Design is one of the most important elements in creating a successful video game. From the weathered look of a scar-laden character to the blood-stained walls of an abandoned asylum, it’s the most minute details that can help a game sink or swim. If The Art of The Evil Within is any indication of the horrors that await players of The Evil Within (the highly-anticipated survival horror video game from Resident Evil creator Shinji Mikami), then it’s going to be quite the ride.
This behind-the-scenes coffee table book examines the most relevant characters, locations and weapons of The Evil Within, breaking down the gruesome world into five chapters: Heroes, Villains, Environments, Props and Marketing.
Each chapter title is self-explanatory, with the first three being the most comprehensive. Readers are treated to detailed illustrations of the main characters and villains, from conception to the final designs. Blurbs from Ikumi Nakamura, the lead concept artist, pop up every now and again with helpful insights regarding design choices and rationale, touching upon subjects like how the facial features of a character were refined, how a certain villain blends elements of Japanese and Western horrors, and how the game actually started as sci-fi before survival horror was decided upon.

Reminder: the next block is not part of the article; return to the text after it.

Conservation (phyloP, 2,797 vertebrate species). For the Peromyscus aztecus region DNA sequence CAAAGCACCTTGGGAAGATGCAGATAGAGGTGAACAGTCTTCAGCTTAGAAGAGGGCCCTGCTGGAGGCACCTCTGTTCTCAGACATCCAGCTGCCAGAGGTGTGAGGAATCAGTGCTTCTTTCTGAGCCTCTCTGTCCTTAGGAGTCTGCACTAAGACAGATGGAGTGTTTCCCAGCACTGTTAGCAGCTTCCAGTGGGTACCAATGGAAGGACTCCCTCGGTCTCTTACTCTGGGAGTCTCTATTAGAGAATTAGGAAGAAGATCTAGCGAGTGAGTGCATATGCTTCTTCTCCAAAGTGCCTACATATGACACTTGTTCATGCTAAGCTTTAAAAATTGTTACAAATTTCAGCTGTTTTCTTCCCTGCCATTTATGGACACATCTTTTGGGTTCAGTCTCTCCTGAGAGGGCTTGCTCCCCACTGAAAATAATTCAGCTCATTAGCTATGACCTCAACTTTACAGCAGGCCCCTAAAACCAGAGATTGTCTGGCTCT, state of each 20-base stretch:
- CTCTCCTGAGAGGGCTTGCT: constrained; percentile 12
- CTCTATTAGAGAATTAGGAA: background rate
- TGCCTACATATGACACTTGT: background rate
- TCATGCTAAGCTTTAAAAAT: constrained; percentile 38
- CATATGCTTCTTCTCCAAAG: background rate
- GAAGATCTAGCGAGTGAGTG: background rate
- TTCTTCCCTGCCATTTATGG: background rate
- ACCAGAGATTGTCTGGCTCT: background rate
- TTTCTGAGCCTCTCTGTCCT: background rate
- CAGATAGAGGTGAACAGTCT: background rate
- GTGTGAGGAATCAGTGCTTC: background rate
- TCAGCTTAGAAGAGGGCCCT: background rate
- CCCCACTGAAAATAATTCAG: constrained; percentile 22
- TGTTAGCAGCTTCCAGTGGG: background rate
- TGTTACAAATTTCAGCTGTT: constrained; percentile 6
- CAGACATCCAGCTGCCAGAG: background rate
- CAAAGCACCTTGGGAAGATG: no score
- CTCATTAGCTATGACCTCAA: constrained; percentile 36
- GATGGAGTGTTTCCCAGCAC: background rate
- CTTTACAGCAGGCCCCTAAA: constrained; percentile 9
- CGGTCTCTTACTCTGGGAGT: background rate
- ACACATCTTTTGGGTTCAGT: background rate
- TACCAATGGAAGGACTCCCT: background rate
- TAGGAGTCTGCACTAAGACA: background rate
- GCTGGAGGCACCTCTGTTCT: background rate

The Environments chapter features some gorgeous illustrations of the games various locations, the most important appearing to be the asylum, where the designers incorporated a lighthouse into its final product to stand out from other games that use an asylum as a location (Nakamura, in one of her blurbs, even goes so far as to acknowledge that some of the locations featured in The Evil Within are typical to the genre, but states that “typicality was just what made it so appealing”).
The final chapter, Marketing, showcases some impressive poster designs and stills from the game itself before a quick wrap-up message from Nakamura.
The design work featured in The Art of The Evil Within is spectacular; even the most grotesque elements have a beauty to them that should be quite striking in motion. The art book is quite comprehensive with its backstories on the heroes, villains and locations, so it’s best to be looked over once you’ve completed the game (if you intend on playing), as there are a few potential spoilers.
For the gamer looking for an impressive companion piece to the game or the person who appreciates the massive amount of design work a video game takes, The Art of The Evil Within is a beautiful display of graphic elements, from concept to culmination and everything in between.
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